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How many West Virginians wonder how they will pay this month’s electric bill? How many worry that they cannot afford their share of unexpected medical bills, even if they have insurance?

How many of these people are willing to pay an extra half-penny on the dollar in sales taxes to give businesses another tax break?

The West Virginia State Senate’s attempt to provide manufacturers with a tax break died last week when a resolution to place a constitutional amendment on the November ballot failed.

The measure, formally known as Senate Joint Resolution 9, would have phased out personal property taxes on manufacturing equipment, machinery and inventory. It failed when all Democrats present and two Republicans voted against it. The final vote was 18-16, which fell short of the two-thirds majority required for a proposal to submit a constitutional amendment to voters for their approval.

SJR 9’s demise was expected. The day before, Senate Bill 837, which would have phased out the inventory tax and taxes on business inventory, passed on a 17-16 vote. That bill, which also would have phased out the much-despised personal property tax on vehicles, would have needed the constitutional amendment to be approved by voters before it could take effect. It failed to get the votes of two-thirds of senators, indicating SJR 9 would likely fail, which it did.

The problem with SJR 9 and SB 837 was that they would have cut revenues to counties, cities and county school systems by about $300 million a year, as those local levels of government depend heavily on personal property taxes. The sales tax increase and tax increases on cigarettes and other tobacco products and vaping products would have made up about $200 million of that, leaving a $100 million gap for the Legislature to fill from other revenue sources.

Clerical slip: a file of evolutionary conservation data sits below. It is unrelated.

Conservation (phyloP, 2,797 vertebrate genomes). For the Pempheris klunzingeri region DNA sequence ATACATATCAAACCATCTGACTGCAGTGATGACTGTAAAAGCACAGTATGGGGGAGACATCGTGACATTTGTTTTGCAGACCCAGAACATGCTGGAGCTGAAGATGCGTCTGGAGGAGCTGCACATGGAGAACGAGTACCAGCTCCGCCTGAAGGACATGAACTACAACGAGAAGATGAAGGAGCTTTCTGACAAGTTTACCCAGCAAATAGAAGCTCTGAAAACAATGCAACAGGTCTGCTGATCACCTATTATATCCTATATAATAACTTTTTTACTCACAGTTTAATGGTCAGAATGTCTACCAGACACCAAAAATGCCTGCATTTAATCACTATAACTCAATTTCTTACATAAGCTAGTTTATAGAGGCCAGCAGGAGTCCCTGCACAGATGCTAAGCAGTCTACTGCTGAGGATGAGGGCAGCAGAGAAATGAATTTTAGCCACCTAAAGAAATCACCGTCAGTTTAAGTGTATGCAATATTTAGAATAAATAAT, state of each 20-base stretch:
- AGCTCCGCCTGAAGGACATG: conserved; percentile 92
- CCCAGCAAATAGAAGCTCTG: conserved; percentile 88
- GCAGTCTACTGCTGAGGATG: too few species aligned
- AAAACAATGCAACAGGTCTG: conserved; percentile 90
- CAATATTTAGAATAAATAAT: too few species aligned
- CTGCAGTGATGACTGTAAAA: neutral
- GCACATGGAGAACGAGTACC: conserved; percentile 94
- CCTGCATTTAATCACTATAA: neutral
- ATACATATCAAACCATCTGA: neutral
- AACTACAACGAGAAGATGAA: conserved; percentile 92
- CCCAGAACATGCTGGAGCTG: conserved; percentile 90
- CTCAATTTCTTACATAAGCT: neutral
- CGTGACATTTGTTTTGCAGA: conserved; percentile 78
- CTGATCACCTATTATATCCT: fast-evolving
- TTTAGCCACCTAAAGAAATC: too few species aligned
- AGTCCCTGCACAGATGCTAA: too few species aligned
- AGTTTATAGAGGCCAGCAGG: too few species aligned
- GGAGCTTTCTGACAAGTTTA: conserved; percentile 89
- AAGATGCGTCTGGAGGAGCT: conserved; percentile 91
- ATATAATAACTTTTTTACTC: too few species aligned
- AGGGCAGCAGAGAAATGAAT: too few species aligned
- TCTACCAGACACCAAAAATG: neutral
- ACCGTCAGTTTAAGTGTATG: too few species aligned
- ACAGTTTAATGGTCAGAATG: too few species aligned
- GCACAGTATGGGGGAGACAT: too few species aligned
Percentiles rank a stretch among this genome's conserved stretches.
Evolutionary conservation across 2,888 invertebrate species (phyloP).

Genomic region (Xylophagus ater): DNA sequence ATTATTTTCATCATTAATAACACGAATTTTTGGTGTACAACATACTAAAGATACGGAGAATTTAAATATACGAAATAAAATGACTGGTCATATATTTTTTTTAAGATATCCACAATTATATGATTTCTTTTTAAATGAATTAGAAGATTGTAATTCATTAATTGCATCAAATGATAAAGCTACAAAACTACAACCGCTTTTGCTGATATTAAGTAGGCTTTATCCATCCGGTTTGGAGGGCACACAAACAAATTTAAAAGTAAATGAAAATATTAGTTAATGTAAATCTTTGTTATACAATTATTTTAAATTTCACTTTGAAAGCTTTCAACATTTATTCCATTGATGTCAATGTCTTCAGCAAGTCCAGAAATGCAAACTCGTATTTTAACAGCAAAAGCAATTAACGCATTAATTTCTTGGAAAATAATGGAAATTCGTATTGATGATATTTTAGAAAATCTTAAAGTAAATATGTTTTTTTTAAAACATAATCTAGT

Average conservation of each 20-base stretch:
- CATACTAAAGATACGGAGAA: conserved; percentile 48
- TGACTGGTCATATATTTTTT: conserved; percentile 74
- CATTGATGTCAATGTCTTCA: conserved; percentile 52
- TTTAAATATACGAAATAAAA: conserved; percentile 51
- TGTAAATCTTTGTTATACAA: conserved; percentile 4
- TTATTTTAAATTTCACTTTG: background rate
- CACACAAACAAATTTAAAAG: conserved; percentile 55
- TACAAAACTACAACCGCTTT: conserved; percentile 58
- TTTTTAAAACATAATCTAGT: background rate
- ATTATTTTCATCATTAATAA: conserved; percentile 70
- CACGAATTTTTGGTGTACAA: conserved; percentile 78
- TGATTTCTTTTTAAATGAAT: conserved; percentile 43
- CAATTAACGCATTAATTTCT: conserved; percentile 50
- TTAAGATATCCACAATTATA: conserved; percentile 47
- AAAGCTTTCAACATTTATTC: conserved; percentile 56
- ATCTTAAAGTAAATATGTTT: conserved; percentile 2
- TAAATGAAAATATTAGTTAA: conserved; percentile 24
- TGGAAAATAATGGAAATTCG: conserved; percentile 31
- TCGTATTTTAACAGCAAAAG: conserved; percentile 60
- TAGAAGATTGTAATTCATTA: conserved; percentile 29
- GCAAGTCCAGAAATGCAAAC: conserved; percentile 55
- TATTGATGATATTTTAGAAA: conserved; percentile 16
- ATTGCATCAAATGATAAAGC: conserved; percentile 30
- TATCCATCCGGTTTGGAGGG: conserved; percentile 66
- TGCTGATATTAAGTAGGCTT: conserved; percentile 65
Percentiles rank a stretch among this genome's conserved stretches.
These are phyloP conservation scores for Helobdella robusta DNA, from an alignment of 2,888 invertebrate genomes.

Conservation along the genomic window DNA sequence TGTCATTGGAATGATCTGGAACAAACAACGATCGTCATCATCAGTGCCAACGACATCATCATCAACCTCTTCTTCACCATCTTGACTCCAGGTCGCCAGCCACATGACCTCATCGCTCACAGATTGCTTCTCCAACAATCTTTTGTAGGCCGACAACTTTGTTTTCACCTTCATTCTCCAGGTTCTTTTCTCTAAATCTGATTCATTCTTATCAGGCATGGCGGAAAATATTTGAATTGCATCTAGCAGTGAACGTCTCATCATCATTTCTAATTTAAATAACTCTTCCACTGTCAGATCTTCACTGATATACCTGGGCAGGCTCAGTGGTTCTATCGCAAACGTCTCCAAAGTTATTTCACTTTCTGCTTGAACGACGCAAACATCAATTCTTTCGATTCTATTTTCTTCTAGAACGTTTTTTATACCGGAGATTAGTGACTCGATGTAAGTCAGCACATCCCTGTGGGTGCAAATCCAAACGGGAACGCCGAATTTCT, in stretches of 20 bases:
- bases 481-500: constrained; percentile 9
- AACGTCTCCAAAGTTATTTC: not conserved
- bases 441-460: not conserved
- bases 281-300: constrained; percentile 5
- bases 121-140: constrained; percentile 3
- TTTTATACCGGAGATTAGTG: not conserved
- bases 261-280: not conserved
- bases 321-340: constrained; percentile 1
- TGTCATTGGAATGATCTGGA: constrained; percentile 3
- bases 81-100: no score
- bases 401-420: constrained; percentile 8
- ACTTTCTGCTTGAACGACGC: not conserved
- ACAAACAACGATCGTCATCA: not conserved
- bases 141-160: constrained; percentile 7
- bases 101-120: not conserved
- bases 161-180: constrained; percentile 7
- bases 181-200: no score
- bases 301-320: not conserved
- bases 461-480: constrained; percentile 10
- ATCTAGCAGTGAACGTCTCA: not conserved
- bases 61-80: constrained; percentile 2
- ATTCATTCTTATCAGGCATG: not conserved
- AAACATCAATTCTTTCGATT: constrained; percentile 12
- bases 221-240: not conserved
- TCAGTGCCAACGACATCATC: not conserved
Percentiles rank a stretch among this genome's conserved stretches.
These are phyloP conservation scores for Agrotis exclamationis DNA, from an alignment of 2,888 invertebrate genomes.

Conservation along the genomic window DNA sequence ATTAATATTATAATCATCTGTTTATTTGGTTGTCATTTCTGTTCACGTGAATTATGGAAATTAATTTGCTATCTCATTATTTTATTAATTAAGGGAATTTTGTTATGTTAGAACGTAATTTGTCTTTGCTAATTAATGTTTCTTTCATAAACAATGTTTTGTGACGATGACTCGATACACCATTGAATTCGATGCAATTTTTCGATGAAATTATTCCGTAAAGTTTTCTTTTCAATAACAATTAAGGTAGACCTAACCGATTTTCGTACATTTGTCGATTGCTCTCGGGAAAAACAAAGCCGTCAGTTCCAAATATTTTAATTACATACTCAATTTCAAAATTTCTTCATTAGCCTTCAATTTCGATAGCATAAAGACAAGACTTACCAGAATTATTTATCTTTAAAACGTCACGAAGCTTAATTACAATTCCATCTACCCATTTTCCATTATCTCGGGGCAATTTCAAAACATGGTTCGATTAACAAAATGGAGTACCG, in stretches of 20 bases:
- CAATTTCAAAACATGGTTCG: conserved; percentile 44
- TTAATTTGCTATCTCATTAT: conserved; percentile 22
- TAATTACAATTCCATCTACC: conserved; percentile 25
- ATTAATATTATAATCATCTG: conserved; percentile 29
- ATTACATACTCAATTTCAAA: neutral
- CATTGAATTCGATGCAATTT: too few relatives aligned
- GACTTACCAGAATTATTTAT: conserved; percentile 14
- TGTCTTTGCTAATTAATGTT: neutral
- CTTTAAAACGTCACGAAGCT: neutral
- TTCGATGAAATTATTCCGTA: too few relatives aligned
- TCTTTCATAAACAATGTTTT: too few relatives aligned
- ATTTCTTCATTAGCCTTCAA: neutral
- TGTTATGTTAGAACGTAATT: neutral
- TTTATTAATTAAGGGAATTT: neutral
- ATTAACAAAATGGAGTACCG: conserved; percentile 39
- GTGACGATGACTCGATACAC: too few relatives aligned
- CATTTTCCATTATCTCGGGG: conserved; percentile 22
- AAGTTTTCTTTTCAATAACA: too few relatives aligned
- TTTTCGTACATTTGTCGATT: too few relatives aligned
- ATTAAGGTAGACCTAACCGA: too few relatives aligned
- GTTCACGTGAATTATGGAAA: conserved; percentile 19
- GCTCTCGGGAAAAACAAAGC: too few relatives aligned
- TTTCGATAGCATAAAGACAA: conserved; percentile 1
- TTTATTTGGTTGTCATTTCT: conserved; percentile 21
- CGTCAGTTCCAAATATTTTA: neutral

There was a question of whether the House of Delegates would have gone along with the tobacco and vaping tax increase, which would have accounted for about $88 million of the $200 million. That would have left an even larger hole for the Legislature to fill.

Since we’re talking about business taxes, let’s bring in a basic business concept — return on investment, or ROI. Were the Legislature and the public to approve a business tax overhaul that results in a $100 million shortfall in tax collections, would there be $100 million or more in benefits?

That’s doubtful. It’s about as doubtful as doubtful gets.

The Democrats and the two Republicans who voted against SJR 9 did the right thing. This investment offered too little return for its cost.

In recent years, the Legislature has given large businesses several tax breaks with the expectation that benefits to the state would exceed the costs to the state treasury. So far, that strategy has failed. There are problems other than taxes that hold down growth in the state economy.

West Virginia’s tax code needs a lot of work. It needs a complete overhaul to make the state competitive as a place to do business and as a place to live. The Legislature’s annual business tax breaks here and there do little to address the real problem.

In the late 1990s, then-Gov. Cecil Underwood appointed a commission to review the tax code and recommend changes. The commission filed a report, but it was promptly forgotten or ignored when Underwood lost his re-election bid in 2000.

It’s time for West Virginia to review its tax structure so it reflects the realities of the 21st century instead of the realities of the Great Depression.